New York, May 5, 2005—The Committee to Protect Journalists condemns yesterday’s verdict against Sally Bowen, a British freelance journalist who was tried on criminal defamation charges stemming from a single sentence about a high-profile businessman in a 2003 book.
Judge Alfredo Catacora Acevedo found Bowen guilty of criminal defamation and ordered her and her publisher to pay $10,000 Peruvian soles (US$3,000) to businessman Fernando Zevallos. Catacora also sentenced Bowen to one year of probation and restricted her movements both within and outside of the country.
Jorge Santistevan, the journalist’s lawyer and former people’s ombudsman, said the sentence effectively bars Bowen from writing about Zevallos, the Lima-based daily El Comercio quoted.
Bowen said she would appeal the ruling. Zevallos also announced he would file an appeal, claiming the sentence was too lenient.
In his criminal complaint, Zevallos said that Bowen, who is based in the capital, Lima, where she has lived for the last 16 years, and co-author Jane Holligan had irreparably harmed his image in their book, “The Imperfect Spy: The Many Lives of Vladimiro Montesinos.” Proceedings were pending against Holligan, who lives in Scotland.
Zevallos’ lawsuit revolved around a single sentence in the 493-page book, which details the activities of now-imprisoned former intelligence chief Vladimiro Montesinos. The book quotes an imprisoned U.S. Drug Enforcement Administration informant as saying Zevallos was a drug trafficker with close ties to Montesinos.
Catacora, in reaching his verdict, said Zevallos had never been convicted of a crime, according to news reports.
Yet public accusations of drug dealing and money laundering have dogged Zevallos, founder, former owner, and corporate adviser to the Lima-based AeroContinente airlines. In 2001, he faced charges in Peru for complicity with drug traffickers, but was acquitted the next year for lack of evidence. In 2003, Peru’s Supreme Court of Justice ordered a retrial because judges had not considered all of the relevant evidence during the first trial. Zevallos’ new trial is under way.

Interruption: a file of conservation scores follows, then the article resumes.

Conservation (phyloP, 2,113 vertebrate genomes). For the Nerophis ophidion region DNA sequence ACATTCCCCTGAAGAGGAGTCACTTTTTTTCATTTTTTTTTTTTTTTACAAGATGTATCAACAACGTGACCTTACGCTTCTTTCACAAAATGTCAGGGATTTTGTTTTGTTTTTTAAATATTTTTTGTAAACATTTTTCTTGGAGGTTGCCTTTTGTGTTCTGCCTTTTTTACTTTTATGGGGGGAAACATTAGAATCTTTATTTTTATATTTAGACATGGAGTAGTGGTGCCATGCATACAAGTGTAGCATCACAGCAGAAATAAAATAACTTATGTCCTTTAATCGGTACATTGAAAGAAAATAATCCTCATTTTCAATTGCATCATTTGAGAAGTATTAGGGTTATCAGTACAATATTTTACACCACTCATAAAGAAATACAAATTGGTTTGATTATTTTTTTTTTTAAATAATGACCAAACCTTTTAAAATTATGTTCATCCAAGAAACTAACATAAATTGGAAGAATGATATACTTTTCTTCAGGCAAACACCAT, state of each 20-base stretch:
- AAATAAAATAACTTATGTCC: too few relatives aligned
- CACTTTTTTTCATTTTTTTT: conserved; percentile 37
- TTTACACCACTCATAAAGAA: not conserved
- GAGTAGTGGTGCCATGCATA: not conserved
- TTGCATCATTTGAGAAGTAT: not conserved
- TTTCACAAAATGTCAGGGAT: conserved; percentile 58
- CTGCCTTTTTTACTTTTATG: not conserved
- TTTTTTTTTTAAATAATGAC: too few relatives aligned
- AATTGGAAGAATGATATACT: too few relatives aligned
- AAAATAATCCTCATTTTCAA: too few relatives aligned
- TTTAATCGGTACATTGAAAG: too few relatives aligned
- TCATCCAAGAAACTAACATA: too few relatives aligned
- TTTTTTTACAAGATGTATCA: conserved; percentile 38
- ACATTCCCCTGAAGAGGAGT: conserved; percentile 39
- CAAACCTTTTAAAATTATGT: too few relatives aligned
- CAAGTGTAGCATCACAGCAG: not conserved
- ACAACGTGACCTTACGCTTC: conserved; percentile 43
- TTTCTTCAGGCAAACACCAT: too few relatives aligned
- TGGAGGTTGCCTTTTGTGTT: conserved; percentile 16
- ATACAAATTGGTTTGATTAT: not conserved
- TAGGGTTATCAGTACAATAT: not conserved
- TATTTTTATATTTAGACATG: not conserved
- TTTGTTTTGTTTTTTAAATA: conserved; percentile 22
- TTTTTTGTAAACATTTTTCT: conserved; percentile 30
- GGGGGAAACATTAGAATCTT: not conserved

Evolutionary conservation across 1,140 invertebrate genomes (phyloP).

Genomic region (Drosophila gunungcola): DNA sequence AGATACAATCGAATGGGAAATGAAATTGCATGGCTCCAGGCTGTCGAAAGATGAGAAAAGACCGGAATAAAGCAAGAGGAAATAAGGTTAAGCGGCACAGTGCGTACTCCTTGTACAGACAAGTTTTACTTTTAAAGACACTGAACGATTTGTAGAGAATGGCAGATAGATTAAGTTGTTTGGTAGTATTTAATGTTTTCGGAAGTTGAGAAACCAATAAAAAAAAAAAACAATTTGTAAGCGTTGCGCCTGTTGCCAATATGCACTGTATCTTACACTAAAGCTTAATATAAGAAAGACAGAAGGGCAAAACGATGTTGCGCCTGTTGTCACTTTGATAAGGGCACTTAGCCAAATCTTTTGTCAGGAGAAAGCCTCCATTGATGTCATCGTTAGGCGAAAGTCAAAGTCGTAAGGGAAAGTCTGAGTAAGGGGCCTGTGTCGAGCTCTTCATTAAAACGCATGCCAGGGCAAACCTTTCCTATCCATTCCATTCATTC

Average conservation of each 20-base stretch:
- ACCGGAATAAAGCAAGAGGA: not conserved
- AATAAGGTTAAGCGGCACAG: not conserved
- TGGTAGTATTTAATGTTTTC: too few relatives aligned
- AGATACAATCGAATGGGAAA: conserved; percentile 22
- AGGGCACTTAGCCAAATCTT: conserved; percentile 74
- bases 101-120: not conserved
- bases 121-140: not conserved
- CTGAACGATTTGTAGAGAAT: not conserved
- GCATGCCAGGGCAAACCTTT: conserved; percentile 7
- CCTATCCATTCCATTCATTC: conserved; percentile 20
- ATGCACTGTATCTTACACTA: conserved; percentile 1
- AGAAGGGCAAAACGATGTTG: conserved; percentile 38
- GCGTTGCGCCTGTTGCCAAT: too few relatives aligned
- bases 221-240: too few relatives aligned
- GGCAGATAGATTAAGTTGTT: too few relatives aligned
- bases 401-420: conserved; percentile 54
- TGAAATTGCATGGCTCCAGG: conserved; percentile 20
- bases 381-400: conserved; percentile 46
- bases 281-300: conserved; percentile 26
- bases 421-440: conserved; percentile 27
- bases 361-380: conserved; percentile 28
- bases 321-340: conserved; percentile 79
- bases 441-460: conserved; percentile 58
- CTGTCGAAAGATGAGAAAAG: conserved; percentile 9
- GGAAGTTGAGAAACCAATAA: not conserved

In early 2004, U.S. immigration authorities banned Zevallos from re-entering the United States, where he has a home in Miami. In June 2004, the Bush administration identified him as a “significant foreign narcotics trafficker,” and barred U.S. businesses and individuals from doing business with him or his interests. In November 2004, the Treasury Department added AeroContinente’s successor company, Nuevo Continente, to a list of entities suspected of links to drug trafficking. Zevallos has denied the drug trafficking allegations against him.
“The defamation charges against these journalists have no merit, and we are greatly dismayed by this verdict. But the broader issue is that defamation should not be a criminal matter,” CPJ Executive Director Ann Cooper said. “The threat of imprisonment sends a deeply chilling message to all Peruvian journalists.”
In April 2004, Zevallos brought a criminal defamation lawsuit against the owners of El Comercio and its investigative journalists who wrote articles linking Zevallos to drug traffickers.